Remarks of Deputy Secretary-General, Amina J Mohammed

During the Opening of the World Data Forum, Amina J Mohammed said that “We live during a time of unprecedented challenge – but, equally, unprecedented and massive opportunity” and that the 2030 Agenda is the “blueprint” for addressing these challenges and seizing the opportunities. Nevertheless, more and better data is required for achieving the SDGs which will help to identify the most appropriate solutions for sustainable development. 

In 2017 the cost of natural disasters was US$330 billion. Better data can help to avoid some of these losses while data on disaster preparedness and early warning systems can save lives and livelihoods. 

There are other benefits from robust and accessible data and information. For example students can find out about job opportunities and women can learn about laws protecting them from discrimination. They can assist citizens in monitoring government performance and in holding decision-makers to account. 

The data revolution, although it is having an enormous impact, has not benefited everyone equally. Natural disasters have affected the lives of more than 460 million people in Africa since 1970 and many lives and livelihoods could have been saved with better data and forecasting. There is a lack of gender disaggregated data on violence against women in more than two thirds of countries. 

Data must be harnessed to support implementation of the 2030 Agenda at all levels and in all regions and countries. This is why the United Nations is leading global efforts to integrate data and information systems. 

The Open Data Hub for the Sustainable Development Goals allows countries to bring together different data sources, integrated with geospatial information, for evidence- based decision-making and advocacy. The global SDG indicator website gives users access to all available global data and enables them to see interactive stories about progress on implementing the 2030 Agenda. And, UN Global Pulse works to harness big data to accelerate sustainable development and humanitarian action globally. 

The UN system is working to build the statistical capacity of countries to improve the timeliness and quality of data and statistics on the SDGs, in part through a new global network of statistical training institutions. And inThe Hague the United Nations Centre for Humanitarian Data is increasing the impact and use of data throughout the humanitarian sector, so that aid workers around the world can access data to make fast, life-saving, informed decisions. The UN is also partnering with the World Bank on ID4D, allowing us to ensure with biometrics that we leave no one behind from birth.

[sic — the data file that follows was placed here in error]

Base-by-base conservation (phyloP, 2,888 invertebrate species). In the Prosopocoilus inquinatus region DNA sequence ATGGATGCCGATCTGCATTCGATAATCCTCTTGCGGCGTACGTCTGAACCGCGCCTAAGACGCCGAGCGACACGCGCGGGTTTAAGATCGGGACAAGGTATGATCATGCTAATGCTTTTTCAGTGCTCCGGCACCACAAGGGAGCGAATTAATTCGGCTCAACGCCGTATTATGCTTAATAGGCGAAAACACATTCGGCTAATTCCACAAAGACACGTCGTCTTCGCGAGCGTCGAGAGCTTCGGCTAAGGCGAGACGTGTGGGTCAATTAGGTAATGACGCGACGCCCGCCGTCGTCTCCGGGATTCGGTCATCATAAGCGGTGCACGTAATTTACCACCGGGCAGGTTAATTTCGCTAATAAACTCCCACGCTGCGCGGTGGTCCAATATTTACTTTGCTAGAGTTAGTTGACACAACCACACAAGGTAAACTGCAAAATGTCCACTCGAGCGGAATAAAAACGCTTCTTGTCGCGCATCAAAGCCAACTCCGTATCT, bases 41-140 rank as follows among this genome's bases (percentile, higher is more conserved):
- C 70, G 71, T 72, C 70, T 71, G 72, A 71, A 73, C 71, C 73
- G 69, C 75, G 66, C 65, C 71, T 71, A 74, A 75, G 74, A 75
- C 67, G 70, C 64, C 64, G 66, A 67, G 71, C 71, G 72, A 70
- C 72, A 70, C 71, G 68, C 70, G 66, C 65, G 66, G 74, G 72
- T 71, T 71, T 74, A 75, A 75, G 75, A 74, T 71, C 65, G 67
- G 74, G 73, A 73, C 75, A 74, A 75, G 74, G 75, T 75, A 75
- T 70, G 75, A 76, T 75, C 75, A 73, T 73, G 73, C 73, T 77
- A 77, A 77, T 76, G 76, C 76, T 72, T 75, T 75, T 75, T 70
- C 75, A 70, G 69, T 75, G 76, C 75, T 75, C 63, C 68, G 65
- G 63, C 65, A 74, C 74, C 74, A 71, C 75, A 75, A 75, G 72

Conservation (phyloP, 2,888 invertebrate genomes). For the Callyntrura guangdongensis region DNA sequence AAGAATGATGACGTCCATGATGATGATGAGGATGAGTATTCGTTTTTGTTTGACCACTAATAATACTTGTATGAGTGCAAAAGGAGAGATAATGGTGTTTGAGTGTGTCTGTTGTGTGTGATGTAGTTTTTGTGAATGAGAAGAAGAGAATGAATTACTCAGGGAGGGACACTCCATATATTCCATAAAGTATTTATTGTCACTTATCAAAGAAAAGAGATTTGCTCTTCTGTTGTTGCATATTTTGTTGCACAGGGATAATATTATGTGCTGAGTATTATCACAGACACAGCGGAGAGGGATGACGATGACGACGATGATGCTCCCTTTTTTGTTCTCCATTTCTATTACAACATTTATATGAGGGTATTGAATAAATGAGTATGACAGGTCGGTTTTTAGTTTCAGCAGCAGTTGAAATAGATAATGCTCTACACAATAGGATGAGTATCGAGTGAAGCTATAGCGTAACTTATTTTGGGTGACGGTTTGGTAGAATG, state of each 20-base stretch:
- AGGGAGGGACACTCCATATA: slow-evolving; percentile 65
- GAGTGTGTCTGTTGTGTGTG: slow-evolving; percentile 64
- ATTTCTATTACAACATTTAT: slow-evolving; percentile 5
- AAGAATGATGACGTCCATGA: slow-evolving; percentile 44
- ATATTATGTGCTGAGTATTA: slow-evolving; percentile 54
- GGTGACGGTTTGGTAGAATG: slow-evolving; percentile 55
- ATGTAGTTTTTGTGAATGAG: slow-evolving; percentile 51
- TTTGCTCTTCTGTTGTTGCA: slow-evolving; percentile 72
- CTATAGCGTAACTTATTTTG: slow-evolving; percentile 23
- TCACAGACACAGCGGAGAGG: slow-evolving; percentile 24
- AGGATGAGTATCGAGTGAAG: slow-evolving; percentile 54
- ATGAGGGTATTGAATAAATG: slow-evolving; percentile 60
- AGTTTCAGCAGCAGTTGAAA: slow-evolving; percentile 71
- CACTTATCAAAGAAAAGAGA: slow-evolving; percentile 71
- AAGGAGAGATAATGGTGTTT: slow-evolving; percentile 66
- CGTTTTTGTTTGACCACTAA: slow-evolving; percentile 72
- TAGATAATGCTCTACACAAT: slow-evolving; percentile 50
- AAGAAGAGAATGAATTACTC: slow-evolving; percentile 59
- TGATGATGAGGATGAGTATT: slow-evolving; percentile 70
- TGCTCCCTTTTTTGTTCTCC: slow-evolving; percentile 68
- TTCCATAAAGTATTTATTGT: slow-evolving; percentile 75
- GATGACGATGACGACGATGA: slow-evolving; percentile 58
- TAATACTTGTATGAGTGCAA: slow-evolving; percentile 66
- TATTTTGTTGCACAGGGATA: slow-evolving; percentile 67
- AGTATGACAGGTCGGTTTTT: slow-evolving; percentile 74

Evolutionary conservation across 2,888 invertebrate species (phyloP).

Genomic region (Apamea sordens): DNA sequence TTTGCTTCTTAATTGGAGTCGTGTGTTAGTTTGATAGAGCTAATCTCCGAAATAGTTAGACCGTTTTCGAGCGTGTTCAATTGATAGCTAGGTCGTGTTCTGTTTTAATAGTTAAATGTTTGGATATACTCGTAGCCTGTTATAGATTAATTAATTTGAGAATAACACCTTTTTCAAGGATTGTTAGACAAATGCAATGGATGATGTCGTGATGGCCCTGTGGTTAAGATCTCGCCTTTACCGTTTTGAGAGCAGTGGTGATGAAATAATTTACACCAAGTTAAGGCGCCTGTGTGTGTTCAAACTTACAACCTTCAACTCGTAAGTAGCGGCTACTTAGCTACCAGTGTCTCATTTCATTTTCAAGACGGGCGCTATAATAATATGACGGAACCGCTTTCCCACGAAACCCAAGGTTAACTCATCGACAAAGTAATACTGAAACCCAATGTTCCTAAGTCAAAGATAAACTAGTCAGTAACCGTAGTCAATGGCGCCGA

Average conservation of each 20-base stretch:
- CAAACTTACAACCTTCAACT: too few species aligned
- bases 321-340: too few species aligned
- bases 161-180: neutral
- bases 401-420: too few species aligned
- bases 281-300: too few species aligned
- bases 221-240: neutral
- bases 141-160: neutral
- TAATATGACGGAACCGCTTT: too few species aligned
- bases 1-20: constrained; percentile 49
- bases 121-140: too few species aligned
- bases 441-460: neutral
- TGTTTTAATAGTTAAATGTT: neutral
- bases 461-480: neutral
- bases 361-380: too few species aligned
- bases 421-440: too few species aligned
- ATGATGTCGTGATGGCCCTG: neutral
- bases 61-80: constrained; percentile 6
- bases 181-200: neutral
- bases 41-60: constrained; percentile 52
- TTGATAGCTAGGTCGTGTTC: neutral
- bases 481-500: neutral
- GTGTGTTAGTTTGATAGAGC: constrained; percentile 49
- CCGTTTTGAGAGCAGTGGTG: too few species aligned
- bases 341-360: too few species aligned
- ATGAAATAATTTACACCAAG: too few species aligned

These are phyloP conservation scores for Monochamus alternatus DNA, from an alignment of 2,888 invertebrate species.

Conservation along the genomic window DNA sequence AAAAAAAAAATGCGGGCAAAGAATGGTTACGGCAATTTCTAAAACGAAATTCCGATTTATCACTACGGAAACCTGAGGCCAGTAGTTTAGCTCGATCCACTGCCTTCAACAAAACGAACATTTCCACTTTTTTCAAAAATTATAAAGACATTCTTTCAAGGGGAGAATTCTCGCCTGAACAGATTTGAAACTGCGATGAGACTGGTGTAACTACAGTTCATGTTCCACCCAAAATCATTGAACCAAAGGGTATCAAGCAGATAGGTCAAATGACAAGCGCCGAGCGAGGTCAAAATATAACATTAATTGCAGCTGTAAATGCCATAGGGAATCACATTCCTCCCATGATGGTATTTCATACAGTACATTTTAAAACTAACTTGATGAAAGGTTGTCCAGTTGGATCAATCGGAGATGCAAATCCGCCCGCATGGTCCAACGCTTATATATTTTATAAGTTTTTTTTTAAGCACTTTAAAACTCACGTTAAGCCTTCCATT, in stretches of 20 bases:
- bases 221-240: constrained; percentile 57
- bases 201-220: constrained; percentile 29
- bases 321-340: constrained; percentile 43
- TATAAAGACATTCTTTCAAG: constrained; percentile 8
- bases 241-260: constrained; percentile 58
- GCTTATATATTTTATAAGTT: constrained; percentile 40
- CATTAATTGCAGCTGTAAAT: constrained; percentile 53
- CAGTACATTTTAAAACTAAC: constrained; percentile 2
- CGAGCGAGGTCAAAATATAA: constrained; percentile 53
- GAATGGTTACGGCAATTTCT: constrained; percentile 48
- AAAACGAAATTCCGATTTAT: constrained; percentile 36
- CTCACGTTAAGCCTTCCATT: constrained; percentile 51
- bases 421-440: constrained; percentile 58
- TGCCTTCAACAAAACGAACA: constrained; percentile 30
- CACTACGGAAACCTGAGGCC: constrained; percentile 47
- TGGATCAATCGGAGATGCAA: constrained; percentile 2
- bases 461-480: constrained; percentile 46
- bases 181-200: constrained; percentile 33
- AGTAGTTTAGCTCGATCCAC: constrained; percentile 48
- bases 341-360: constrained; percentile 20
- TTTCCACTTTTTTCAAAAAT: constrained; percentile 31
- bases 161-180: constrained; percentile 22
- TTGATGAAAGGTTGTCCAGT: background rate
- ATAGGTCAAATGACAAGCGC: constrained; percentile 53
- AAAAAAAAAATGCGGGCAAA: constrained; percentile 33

Examining the broader implications of the data revolution means establishing ethical norms, data privacy and data protection frameworks, so that data can be used safely and responsibly for the public good. 

In July this year, the Secretary-General launched a High-Level Panel on Digital Cooperation with harnessing the benefits of emerging technologies, as its remit, including issues of data literacy, data privacy and the digital divide, while avoiding the unintended negative consequences of technological innovation, such as job losses and the erosion of workers’ rights. 

Funding for data and statistical systems remains limited and there is also a need for political, technical and advocacy support in all areas. In addition, it is essential to develop data literacy, innovative tools and data visualization platforms to allow users to understand data intuitively and interact seamlessly with data in real time. 

For delivering for people and communities UN country teams of the future must be fully equipped with the right skills and capacities to harness the opportunities offered by all types of data and innovation, including emerging technologies such as big data, artificial intelligence, blockchain, robotics and drones. The availability of disaggregated and local-level data must also be improved.

Local governments, civil society groups, and businesses, meanwhile, are developing innovative tools and technologies to improve the availability of detailed local-level data. For example, across Asia, Africa and South America, women are using crowdsourcing to map the safety of the streets and public spaces in their communities. 

Data innovators should work together with the United Nations to improve the availability and use of disaggregated and local data to harness the power of data safely and responsibly to achieve the Sustainable Development Goals and bring about a world where no one, absolutely no one, is left behind. 

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